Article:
person in maze of hallways “Can’t you just try to do something?”  “It isn’t going to help just to sit there.”  Too often words intended to support turn into poisonous darts.  If we are paralyzed in our depression, don’t these thoughts already go through our mind.  Thanks for stating the obvious, and thanks for reinforcing my self-deprecating thoughts.  Guilt and negativity are potent symptoms of depression.  It seems in the midst of dysfunctional neurophysiology we retain self-awareness of the impairment.  We end up turning on ourselves. The physiology of the disease drives behavioral changes.  Withdrawal and isolation become normative behaviors.  This does not seem to be the case in any other physical illness.  Impaired by infection, heart disease, thyroid problems or other similar ailments, we rarely chastise ourselves for the disability they cause.  Why, then, with depression?

Depression is really a syndrome of multiple pathways leading to the manifestation of depressed mood.  Guilt feelings are an oddly reinforcing part of this.  It’s the fine line between pleasure and pain.  Guilt and negativity feed reward systems in the brain in similar ways positive reinforcement does.  As positive reinforcing systems are impaired, the negative takes its place.  It is often the toxicity of this which leads to thoughts of death and suicide.  Physiology and behavior still have an impact here.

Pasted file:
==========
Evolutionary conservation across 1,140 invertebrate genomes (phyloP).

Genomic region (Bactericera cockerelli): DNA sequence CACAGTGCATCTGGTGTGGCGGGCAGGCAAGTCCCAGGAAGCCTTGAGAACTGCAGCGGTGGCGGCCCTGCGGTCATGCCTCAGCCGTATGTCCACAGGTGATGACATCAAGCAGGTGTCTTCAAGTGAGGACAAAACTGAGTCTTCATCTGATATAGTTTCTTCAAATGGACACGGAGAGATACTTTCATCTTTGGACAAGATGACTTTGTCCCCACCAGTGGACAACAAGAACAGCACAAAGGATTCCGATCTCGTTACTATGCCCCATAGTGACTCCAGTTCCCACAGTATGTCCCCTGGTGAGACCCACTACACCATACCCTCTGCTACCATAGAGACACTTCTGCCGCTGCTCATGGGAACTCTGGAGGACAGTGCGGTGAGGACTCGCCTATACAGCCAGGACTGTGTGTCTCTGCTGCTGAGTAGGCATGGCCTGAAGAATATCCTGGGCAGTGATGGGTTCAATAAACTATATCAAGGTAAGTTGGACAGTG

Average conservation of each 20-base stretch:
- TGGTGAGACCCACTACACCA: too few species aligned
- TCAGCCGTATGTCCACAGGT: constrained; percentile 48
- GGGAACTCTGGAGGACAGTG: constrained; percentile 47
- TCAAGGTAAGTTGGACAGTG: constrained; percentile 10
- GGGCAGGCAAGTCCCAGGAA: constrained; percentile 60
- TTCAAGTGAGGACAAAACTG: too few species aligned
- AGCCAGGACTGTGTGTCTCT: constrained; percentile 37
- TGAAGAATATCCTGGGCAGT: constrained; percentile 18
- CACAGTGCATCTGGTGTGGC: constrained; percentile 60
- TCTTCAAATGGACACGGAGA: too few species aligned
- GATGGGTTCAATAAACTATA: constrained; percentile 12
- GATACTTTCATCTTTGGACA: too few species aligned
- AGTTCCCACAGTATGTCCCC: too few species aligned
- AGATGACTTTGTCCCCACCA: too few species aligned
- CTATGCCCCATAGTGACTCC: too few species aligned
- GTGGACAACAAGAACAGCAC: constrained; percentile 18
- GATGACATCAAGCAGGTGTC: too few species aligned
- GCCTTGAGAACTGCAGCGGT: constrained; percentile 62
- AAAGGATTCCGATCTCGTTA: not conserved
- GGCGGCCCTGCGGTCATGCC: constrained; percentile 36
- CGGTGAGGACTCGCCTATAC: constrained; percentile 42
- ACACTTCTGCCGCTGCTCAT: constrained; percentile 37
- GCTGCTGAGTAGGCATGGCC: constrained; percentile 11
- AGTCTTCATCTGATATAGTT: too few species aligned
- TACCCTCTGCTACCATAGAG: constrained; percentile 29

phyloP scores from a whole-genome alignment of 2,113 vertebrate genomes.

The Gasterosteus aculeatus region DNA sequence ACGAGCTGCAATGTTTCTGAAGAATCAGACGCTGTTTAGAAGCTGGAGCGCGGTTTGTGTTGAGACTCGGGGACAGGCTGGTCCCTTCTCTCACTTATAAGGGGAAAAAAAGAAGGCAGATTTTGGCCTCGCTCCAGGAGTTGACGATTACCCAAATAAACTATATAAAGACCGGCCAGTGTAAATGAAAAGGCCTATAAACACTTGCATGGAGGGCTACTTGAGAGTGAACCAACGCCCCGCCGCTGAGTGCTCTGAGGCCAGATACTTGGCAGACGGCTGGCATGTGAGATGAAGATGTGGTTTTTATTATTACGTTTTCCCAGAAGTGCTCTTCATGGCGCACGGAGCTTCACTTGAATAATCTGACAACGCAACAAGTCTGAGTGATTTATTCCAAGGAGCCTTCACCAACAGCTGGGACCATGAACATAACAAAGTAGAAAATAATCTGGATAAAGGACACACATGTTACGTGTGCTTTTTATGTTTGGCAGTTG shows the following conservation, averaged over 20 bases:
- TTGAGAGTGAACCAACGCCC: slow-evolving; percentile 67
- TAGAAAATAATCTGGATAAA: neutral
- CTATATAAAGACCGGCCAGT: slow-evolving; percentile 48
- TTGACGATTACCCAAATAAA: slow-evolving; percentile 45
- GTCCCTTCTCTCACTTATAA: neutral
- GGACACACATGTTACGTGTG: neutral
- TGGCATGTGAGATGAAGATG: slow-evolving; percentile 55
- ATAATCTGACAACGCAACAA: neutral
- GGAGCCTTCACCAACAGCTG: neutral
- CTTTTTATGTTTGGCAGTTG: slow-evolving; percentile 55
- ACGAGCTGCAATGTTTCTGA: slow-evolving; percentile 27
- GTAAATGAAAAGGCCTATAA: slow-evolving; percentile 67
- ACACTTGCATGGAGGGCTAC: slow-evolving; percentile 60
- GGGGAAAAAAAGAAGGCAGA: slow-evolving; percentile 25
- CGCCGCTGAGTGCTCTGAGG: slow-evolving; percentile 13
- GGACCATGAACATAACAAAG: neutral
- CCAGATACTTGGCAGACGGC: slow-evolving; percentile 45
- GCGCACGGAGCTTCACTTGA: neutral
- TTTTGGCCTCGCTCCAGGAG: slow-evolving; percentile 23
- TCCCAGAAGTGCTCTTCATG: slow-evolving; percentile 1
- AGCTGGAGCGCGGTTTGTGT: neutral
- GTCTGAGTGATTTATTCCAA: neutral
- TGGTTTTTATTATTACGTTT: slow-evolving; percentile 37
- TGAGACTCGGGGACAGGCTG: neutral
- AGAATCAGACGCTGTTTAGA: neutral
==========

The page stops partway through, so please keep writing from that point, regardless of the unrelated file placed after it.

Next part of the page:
The pathway of physiology driving behavior can also function in the opposite direction.  This is where behavioral activation and the statements at the beginning of this piece do carry some truth.  Behavioral activation involves healthy behaviors like walking, social engagement, even brushing teeth and making the bed.  The brain responds to the environment.  The neurophysiology of depression can respond to behavioral changes. During depression, the positive reinforcing systems are still there, only blunted and impaired.  Pleasurable activities, human contact, and positive thoughts can have restorative functions in brain chemistry and wiring.  This isn’t always enough, and we intervene with medications to affect that physiology.  We may also intervene with somatic treatments like transcranial magnetic stimulation (TMS).  TMS targets the electrical nature of the neurons directly.

Depression is toxic and self-reinforcing.  Those cycles become deeply entrenched.  Negative thoughts are common and reinforce pleasure centers in the brain.  Confronting this with behavioral activation can be difficult, but it is an important part of the puzzle.  Medications may be valuable to help drive physiology in healthy directions.  When these options aren’t enough, TMS may be a valuable modality to directly impact neurons.  Most critically, there is hope.  Options are there.  It just may take some patience to find the right ones.